What is Selective Mutism
Selective mutism, formerly called elective mutism, is a complex psychological disorder with an unknown origin. It is a widely misdiagnosed childhood anxiety disorder which is now known to be genetically linked. The term Selective Mutism is somewhat misleading in that the term leads many to believe the child "selects" where to speak and is therefore, defiant. The opposite is actually the case. The child certainly wants to speak, but may be literally physically unable due to the severe anxiety. A better term would be "Anxiety Induced Mutism".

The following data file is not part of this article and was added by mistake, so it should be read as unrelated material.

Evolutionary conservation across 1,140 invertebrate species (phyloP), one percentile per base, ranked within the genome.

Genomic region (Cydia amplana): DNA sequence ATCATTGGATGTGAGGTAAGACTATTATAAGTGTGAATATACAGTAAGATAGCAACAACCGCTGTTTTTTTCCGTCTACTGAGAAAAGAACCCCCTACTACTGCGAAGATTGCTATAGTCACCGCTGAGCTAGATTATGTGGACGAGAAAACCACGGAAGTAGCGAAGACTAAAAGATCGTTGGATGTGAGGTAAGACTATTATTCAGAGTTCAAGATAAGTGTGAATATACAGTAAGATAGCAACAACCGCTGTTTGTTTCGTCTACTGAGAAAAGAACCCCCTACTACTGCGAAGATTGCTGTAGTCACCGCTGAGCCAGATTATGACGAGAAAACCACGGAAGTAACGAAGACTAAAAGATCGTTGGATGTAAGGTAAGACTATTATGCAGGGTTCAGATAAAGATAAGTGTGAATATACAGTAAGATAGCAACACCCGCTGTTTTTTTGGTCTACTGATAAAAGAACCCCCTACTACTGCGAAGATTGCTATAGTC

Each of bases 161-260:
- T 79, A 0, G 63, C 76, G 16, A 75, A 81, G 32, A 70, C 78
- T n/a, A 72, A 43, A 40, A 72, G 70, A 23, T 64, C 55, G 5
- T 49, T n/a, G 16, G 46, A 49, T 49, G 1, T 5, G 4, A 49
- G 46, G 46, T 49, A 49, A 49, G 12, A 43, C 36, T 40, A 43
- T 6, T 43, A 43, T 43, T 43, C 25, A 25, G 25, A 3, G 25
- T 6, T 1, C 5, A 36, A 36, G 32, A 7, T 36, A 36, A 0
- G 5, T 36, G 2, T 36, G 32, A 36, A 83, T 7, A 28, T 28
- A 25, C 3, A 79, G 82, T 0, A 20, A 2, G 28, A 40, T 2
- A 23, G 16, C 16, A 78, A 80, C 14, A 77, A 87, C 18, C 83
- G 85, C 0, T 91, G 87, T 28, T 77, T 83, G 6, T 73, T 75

Generally, selective mutism is called shyness for several years until a child enters school and does not function verbally in school and most social situations outside of school. Parents and teachers become very concerned and seek further assistance and diagnosis. These children have the ability to speak and understand language, develop age appropriate skills, and function normally at home with most family members. However, if the mute behavior lasts for a period of time, it becomes a learned pattern and is difficult to overcome, because the longer a child is silent, the more entrenched the behavior becomes.
Award Winning Website
The Silence Within website has recently received the Teacher Education Commitment To Education Excellence website award.